More than 50 countries warned the World Health Organization (WHO) on Tuesday that they demanded that members of the UN organization who committed sexual abuse be held to account.
People who have experienced sexual exploitation, abuse or harassment must also receive appropriate support, countries said at the UN health agency's Executive Board meeting.
WHO has been urged to act after widespread sexual abuse by aid workers in the Democratic Republic of Congo (DRC) came to light in 2020.
British Ambassador Simon Manley delivered a joint statement on behalf of 57 countries expressing "
" over the accusations.
These countries include but are not limited to the 27 EU Member States, South Africa, India, Indonesia, Thailand, Malaysia, Chile, Japan, USA, Canada, Australia , Mexico, Argentina, Brazil, South Korea and Ukraine.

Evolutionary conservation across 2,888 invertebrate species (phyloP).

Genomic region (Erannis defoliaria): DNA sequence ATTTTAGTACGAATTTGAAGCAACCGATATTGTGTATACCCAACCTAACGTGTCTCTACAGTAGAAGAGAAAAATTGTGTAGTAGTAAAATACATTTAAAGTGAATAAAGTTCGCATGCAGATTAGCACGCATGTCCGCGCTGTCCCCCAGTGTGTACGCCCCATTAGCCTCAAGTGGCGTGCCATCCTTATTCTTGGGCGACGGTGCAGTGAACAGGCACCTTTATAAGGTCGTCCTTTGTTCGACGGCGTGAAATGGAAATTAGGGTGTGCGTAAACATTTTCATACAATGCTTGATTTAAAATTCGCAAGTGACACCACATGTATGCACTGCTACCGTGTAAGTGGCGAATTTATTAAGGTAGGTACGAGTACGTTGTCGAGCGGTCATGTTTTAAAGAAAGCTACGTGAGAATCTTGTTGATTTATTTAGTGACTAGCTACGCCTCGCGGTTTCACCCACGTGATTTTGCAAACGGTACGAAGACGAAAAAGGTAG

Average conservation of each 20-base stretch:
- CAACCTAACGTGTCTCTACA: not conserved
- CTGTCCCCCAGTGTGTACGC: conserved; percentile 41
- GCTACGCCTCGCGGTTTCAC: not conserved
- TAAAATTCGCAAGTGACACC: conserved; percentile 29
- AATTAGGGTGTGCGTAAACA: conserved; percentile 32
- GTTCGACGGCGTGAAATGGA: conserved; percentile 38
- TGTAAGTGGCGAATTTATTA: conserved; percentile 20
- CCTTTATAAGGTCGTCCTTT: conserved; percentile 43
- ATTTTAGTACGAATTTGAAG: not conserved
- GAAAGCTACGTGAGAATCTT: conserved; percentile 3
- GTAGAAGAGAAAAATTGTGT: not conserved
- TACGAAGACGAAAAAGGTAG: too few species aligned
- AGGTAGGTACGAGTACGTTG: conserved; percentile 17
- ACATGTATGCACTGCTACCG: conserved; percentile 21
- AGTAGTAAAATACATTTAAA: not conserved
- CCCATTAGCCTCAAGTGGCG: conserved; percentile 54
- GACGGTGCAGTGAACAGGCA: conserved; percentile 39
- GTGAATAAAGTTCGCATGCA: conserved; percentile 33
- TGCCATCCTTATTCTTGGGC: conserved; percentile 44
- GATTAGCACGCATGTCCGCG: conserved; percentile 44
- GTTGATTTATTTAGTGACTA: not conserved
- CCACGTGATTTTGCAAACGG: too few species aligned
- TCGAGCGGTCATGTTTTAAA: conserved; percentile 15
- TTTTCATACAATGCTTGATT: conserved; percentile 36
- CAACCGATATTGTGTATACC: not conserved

They acknowledged that progress has been made in recent years and hailed the courage of victims and whistleblowers who have dared to speak out.
We encourage WHO leadership to lead by example in these areas, including establishing clear lines of accountability
,” reads the text of the joint statement.
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They called for the adoption of a victims and survivors centered approach.
Complaints must be dealt with quickly and perpetrators of abuse must be held to account, so we strongly support efforts to strengthen the investigative capacity of the WHO
,” adds the text.
The 34-member WHO Executive Board is responsible for advising the World Health Assembly of member states - the Organization's decision-making body - and implementing its decisions.